The Way We Eat

  • by Peter Singer, Jim Mason
  • Narrated by Rick Adamson
  • 12 hrs and 32 mins
  • Unabridged Audiobook

Publisher's Summary

Eating is about more than satisfying our hunger. It's also about the environment, social justice, personal development, and sustainable living. Many Americans already know this. We're eating less red meat and more organically produced foods, and most restaurants offer vegetarian options. But do we really know the truth about mechanized animal farming and slaughterhouses, herbicide and pesticide use, and labels that promise "Certified Humane"?In this revolutionary look at food and the future of life on earth, Peter Singer and James Mason examine the diets of three typical families and track down the sources of their food to see how humanely it was produced. They identify six empowering ethical principles that conscientious consumers should consider when shopping for groceries or eating out. They name names, of companies that are voluntarily instituting more humane systems, and of those that continue to offend. Recognizing that not all of us will become vegetarians, they explore ways to make the most ethical choices within the framework of a diet that includes some animal products. The bottom line is: You can be ethical without being fanatical, and here's how.


What the Critics Say

"A no-holds-barred treatise on ethical consumption, this is an important read for those concerned with the long, frightening trip between farm and plate." (Publishers Weekly)


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Customer Reviews

Most Helpful

Interesting, but leaves something to be desired

I've been reading related books like those by Marion Nestle, the _Walmart Effect_, as well as documentaries like _Super Size Me_ and I was expecting alot from this book. (Can you tell I'm on a bit of a consumer awareness campaign for myself?) Perhaps that was my problem: expectations. After reading _Walmart Effect_ which I felt was written quite well and with a fair look at both sides of the argument around Walmart, this book is in many ways one-sided in how it presents its material. I *will* reconsider what I eat in the future (beef, pork, and chicken), so in that sense, the authors have enlightened me, but I would have liked a more balanced presentation of the facts provided.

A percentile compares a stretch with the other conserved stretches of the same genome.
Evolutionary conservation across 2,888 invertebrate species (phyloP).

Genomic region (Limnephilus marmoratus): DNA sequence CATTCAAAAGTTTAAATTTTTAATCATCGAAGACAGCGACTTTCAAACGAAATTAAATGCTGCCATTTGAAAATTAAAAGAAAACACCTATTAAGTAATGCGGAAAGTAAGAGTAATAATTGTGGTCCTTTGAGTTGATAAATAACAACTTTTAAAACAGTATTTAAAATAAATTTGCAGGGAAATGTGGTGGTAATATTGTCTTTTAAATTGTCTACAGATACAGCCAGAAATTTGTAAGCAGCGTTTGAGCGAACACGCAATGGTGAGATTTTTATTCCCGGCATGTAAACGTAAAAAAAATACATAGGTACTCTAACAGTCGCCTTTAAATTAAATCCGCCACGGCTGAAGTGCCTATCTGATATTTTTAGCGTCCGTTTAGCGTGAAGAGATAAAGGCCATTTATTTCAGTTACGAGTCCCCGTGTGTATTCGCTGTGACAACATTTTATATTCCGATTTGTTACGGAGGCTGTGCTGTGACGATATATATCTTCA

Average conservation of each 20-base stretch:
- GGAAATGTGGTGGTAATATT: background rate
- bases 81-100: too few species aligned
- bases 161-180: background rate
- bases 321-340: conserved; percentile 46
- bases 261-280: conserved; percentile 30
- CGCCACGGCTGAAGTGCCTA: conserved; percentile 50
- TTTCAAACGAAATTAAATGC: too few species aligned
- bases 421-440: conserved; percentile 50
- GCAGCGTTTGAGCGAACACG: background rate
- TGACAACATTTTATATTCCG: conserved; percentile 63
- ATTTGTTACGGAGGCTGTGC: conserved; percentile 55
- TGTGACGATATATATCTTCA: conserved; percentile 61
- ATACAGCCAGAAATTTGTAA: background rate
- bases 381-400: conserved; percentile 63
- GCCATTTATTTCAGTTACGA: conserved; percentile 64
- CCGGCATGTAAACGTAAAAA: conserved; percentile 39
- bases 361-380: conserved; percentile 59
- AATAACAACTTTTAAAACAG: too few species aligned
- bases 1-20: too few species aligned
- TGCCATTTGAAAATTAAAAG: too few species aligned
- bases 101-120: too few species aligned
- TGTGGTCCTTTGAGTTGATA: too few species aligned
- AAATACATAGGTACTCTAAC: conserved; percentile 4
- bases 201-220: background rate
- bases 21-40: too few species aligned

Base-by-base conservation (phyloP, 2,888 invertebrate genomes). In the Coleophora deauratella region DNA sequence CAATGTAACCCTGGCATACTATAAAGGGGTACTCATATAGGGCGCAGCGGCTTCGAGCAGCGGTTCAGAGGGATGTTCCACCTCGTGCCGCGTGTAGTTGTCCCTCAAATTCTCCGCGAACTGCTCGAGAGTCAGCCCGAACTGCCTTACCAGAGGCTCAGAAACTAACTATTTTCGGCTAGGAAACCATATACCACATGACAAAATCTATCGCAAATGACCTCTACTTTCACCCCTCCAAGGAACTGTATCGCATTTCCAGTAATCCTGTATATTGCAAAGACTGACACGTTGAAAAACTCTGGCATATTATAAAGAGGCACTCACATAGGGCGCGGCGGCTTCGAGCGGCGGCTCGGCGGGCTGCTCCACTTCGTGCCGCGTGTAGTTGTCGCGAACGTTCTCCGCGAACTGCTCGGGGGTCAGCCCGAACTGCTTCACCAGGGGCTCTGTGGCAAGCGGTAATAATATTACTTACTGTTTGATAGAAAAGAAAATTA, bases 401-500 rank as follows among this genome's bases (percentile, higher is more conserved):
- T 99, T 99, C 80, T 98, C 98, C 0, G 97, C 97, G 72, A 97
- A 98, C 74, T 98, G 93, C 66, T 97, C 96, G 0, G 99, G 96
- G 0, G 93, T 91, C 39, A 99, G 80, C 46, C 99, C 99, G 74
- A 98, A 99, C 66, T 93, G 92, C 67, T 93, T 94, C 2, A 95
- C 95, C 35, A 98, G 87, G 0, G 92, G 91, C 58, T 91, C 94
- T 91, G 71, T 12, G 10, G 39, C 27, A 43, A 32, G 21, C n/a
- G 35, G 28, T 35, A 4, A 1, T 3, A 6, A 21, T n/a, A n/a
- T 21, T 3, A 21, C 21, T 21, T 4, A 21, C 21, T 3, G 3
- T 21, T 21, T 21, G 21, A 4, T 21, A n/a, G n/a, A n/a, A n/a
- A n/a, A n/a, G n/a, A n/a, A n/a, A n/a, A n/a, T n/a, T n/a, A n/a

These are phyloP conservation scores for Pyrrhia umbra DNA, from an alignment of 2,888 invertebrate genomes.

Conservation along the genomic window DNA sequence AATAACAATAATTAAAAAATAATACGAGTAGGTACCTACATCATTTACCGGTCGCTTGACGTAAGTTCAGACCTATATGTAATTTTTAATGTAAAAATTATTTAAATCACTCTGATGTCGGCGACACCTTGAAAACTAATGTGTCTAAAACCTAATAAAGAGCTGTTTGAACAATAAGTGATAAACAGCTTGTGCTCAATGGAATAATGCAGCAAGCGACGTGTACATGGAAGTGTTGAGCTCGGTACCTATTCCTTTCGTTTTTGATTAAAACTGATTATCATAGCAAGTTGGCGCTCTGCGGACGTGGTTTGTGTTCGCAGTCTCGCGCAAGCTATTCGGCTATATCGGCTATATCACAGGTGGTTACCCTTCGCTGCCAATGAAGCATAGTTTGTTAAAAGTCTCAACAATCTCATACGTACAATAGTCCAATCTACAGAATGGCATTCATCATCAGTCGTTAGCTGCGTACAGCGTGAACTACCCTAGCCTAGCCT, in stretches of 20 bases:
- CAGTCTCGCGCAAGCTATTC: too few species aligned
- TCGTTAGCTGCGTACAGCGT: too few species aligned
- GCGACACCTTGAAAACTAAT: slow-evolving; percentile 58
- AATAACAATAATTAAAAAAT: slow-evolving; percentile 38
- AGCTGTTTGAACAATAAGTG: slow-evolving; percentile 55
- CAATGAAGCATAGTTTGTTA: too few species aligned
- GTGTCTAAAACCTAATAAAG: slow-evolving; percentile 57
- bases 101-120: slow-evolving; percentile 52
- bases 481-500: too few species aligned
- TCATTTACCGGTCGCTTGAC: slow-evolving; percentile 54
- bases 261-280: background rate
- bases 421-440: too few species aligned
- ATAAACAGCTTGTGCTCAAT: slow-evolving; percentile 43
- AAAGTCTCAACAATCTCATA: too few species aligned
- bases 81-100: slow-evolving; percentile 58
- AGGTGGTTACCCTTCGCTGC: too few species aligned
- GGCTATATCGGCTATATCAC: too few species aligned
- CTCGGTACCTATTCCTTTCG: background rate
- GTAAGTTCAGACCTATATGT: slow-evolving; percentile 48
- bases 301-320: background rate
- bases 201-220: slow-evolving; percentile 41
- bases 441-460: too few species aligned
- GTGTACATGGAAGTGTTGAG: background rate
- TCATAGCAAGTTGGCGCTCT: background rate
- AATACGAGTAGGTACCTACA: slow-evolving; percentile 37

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- Marnie F. Biando

Guilt throwing vegans

There are many good points made in this book, particularly about factory farming and the "unseen" costs of our food production to the environment and the lives of people who live and work or or near these farms. They also allude to some regulatory issues, mosty here in the US. The authors are also fair in their discussion of how buying from nearby sources may not in fact be as environmentally or ethically sound as buying imported foods, and raise some questions about "organic" and the extent to which we can trust that label. And of course they do remind us that eating lower on the food chain has unquestionable value. It's just that they really have a totally one-sided view toward killing of any animal for food, and make sure to paint the ugliest picture possible. Yes, many of the practices they menion are abhorrent, but I didn't hear any good suggestions from them about how it could/should be done differently .. except that they tell us to buy Tofurkey for Thanksgiving. They push their "moral" views so hard that I felt my back going up. I noticed myself surprised when they made a statement that was apolitical or didn't seem to serve their point, but I had the feeling that they put those in just so they could say "see, we're showin both sides." I think this book might guilt a small number of people into becoming vegans, but I don't see it having the kind of influence needed to change the way food is produced in the US. I think it should have been entitled "The Way You Eat" as they claim to be exempt. And about waste of "outdated" food from groceries, they did not address whether stores, made by law to discard outdated food, are able to give that food away.

Read it with the understanding that this is a sales job.
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- bonnie "DaWomz"

Book Details

  • Release Date: 05-02-2006
  • Publisher: HighBridge, a division of Recorded Books